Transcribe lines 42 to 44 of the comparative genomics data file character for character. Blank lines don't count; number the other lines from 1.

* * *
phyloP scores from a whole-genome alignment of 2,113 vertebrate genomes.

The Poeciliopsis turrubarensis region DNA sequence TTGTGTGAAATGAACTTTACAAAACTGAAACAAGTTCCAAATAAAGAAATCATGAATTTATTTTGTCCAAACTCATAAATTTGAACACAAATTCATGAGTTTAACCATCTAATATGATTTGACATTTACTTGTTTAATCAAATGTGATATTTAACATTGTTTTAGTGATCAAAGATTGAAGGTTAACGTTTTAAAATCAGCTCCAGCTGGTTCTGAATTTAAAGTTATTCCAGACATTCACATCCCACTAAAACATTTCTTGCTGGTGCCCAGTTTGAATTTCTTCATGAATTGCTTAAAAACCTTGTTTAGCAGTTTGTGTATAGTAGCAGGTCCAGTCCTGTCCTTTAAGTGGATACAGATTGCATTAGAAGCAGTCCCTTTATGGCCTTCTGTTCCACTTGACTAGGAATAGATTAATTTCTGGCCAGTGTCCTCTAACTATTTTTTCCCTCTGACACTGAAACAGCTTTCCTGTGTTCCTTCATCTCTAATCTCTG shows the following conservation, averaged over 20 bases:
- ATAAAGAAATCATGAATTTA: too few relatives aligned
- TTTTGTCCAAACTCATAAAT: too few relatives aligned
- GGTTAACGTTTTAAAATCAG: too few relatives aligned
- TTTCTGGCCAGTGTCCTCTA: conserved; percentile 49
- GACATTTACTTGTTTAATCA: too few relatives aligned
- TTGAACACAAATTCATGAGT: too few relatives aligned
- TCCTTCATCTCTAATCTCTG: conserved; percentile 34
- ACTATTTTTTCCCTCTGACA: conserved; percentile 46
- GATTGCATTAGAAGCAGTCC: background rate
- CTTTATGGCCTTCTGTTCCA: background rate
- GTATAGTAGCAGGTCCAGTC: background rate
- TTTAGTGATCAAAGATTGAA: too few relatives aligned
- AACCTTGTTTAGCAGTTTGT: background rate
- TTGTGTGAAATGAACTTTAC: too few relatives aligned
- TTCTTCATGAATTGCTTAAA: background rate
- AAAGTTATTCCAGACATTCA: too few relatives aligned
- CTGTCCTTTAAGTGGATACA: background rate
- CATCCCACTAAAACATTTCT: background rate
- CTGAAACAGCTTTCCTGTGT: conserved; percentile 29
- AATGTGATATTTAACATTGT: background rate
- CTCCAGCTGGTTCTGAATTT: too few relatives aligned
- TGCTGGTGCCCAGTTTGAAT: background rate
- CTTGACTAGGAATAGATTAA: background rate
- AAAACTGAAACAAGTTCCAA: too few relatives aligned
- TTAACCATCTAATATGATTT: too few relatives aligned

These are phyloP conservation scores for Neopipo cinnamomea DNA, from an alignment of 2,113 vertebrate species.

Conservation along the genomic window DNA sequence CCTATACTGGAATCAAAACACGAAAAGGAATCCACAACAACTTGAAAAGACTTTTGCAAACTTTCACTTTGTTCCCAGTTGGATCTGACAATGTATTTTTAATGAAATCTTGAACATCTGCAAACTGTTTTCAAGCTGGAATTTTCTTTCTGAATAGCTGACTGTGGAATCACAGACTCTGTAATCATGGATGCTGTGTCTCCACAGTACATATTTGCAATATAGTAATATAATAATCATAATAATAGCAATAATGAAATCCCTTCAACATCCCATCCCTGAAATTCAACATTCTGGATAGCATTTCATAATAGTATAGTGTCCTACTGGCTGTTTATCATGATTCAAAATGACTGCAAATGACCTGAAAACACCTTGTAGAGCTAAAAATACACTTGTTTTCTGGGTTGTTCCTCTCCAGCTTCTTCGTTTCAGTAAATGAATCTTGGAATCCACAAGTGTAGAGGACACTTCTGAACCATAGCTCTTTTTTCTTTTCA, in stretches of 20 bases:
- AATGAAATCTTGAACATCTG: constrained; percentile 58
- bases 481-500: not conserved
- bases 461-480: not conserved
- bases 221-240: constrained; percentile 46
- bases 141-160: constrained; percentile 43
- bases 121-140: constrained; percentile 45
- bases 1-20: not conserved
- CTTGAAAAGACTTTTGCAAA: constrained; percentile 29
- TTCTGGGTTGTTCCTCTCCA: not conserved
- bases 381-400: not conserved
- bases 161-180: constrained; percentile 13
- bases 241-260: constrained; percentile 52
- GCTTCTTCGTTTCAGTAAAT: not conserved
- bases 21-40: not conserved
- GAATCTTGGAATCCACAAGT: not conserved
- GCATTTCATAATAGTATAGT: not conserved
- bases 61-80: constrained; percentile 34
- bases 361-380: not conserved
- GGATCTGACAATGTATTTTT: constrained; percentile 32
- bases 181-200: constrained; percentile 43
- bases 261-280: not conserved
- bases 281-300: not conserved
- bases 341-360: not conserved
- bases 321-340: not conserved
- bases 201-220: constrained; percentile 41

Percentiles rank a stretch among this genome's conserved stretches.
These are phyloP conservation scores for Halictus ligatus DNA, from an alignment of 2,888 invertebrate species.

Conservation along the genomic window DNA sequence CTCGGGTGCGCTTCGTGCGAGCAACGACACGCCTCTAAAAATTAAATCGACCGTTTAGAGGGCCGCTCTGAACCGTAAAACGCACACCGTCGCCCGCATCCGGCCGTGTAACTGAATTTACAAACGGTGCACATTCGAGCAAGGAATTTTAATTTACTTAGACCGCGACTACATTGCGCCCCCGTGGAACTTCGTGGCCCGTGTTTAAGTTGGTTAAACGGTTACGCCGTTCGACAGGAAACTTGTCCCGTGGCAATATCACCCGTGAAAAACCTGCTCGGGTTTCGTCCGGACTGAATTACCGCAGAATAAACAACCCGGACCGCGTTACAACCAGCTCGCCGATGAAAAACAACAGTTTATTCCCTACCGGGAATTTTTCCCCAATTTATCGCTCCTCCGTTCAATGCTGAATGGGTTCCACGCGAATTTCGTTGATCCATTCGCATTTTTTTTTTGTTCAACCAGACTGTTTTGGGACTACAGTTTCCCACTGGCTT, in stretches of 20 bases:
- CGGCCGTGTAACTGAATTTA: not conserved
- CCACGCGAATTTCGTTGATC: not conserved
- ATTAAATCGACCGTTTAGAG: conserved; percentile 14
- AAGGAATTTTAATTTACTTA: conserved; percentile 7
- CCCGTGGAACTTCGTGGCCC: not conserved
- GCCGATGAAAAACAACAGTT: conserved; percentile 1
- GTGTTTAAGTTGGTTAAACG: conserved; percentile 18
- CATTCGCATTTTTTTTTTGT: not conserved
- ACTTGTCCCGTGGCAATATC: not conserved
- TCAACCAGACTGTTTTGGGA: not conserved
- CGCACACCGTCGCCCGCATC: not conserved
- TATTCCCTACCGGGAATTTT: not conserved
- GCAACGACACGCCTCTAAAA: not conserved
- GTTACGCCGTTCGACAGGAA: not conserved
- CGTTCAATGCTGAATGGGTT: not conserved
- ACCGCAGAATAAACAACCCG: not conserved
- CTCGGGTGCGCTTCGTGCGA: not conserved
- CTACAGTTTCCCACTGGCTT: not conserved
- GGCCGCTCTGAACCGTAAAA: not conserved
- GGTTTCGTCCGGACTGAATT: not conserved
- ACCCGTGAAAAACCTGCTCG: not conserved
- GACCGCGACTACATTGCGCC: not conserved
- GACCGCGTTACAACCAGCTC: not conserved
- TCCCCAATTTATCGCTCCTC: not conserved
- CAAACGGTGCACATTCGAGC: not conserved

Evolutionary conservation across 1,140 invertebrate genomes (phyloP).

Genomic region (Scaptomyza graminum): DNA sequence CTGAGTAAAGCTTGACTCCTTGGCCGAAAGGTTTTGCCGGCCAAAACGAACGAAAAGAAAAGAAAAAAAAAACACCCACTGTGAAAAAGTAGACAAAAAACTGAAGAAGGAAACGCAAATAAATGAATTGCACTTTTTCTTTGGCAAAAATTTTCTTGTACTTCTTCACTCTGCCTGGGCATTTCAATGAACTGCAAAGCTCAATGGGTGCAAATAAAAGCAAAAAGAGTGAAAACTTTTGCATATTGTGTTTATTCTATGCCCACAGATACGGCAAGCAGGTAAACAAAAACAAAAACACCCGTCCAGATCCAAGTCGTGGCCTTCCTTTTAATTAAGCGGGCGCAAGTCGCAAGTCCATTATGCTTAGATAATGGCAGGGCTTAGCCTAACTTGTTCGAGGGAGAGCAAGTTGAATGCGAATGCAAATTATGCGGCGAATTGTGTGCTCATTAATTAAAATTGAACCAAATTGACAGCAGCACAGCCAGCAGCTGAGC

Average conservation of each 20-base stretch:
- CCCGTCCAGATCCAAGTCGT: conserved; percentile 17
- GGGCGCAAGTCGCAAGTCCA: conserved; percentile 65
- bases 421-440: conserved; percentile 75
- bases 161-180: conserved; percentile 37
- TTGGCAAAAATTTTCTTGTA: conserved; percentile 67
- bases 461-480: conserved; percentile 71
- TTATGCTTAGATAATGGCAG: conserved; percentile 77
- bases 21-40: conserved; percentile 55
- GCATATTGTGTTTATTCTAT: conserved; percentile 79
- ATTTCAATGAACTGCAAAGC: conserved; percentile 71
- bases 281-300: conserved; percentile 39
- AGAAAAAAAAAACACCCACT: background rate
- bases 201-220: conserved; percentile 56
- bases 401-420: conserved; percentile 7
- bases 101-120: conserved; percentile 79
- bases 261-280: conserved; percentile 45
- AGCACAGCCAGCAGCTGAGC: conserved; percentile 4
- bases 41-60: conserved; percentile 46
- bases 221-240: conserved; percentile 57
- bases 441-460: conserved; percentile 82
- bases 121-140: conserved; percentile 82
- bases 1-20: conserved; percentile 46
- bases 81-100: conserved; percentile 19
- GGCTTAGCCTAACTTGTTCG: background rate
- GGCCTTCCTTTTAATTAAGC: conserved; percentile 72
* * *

- GCTTCTTCGTTTCAGTAAAT: not conserved
- bases 21-40: not conserved
- GAATCTTGGAATCCACAAGT: not conserved